The question of political rhetoric is generally addressed to the specific sphere of how rhetorical techniques are applied (stylistic features of the speech of a particular politician or common linguistic traits characteristic of representatives of a certain party or social movement). However, the relationship between the political and the rhetorical lies at a more fundamental level, a common basis allowing us to consider them as two ways of managing the difference or distance between the ruler and the ruled, the state and society, language and reality, and direct and figurative meanings.

We are talking here about representation, which can mean both political representation and symbolic one. The rhetoric of representation consists of denoting one thing through a name or concept that belongs to another thing (for example, saying “Tsar Boris,” as was common in the 1990s, instead of “Boris Yeltsin”). The politics of representation is to give one thing the voice, will, and sovereignty that belongs to another thing on whose behalf it governs (for example, saying “the president of the Russian Federation from 1991 to 1999,” instead of “Boris Yeltsin”).

In the context of the language of Russian politics – more precisely the discursive conceptualization of the figure of the Russian president – I mean not so much the rhetorical specificity of the political discourse of power, but rather the functional, instrumental specificity of political action itself (the form of establishing a link between the one who represents and those who are represented ) within the framework of the current political system in Russia. Thus, we shall analyze not so much political rhetoric,but rather the rhetoric of politics – the real existing rules for building relations between the state and society, as well as the imaginary forms of these relations that modulate ideas about what these rules should look like.

The mesmerizing magic of metaphor/the humble charm of metonymy

In his book Aesthetic Politics, Frank Ankersmit gave a quite vivid metaphorical definition of the relationship that can be found between rhetorical figure and political theory: “metaphor is the heart that pumps the blood of political philosophy.”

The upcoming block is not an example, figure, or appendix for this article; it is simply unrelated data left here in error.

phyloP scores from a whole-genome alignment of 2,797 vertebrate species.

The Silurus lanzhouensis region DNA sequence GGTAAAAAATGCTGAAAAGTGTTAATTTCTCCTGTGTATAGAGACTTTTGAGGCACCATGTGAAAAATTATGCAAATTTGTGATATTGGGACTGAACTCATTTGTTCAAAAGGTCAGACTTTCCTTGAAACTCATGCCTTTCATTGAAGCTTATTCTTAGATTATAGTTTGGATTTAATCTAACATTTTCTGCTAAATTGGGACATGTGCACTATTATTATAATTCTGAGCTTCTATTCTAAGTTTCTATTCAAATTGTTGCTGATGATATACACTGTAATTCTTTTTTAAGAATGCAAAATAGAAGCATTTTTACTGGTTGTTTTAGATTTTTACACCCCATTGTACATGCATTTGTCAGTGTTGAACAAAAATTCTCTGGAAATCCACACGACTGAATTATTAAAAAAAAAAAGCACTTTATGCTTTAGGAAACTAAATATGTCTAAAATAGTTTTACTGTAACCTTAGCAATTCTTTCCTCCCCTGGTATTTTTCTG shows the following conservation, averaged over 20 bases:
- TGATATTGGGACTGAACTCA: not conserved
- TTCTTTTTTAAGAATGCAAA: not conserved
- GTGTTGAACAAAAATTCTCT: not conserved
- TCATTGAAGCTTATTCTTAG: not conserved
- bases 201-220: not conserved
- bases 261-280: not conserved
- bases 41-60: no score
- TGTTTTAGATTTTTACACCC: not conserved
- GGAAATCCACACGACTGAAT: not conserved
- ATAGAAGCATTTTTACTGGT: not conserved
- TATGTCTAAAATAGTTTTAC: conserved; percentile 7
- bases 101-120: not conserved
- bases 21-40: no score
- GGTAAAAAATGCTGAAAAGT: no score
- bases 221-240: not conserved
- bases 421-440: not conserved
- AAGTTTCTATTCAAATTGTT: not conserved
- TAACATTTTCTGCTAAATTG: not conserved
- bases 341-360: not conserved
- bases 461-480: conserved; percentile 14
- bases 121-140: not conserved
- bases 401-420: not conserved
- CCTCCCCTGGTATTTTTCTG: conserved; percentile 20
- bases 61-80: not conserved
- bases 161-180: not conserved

The logical basis for this figurative formula is the fact that political philosophers, responding to the challenges of political reality, acquire the ability to reflect its social novelty thanks to the “semantic novelty” characteristic of metaphor.

Thus, Plato compares the ruler with a doctor, a weaver, a potter, a shepherd and a helmsman; Machiavelli, describing an exemplary ruler, resorts to a hybrid image of man and beast, which in turn should combine the features of a lion and a fox; Hobbes, writing about the state and the abuses of government leading to civil discord, uses the biblical images of Leviathan and Behemoth; Rousseau, discussing the conditions for the emergence of the state, turns to the metaphors of the “natural man” and the “social contract,” etc.

However, the role of metaphor in the articulation of political concepts is not limited to linguistic novelty that allows one to conceptually grasp previously unfamiliar social realities. Spawning a new language of description, the formal structure of a political metaphor not only reflects, but also creates a meaningful, value-based, conceptual framework for understanding what it means to rule and represent or how things are naturally supposed to be.

Is the head of state the embodiment of the inner essence of the social body or a temporary and formal conductor of popular sovereignty? Is the natural state of things realized in a war of all against all or in the pre-social harmony between the individual and nature?

Moreover, the rhetorical texture of metaphor, which frames our perception, can be found not only at the level of political philosophy, which terminologically conceptualizes political reality at the level of the language of its description; it can also be found at the level of political reality itself, since metaphor, by mediating forms of perception and recognition of the world, determines the horizon of obligation and therefore the horizon of possible action.

Thus, Ankersmit’s metaphorical formula should be adjusted and improved: metaphor is the blood of political practice. Indeed, political practice in recent years has proven capable of literalizing this biological metaphor.

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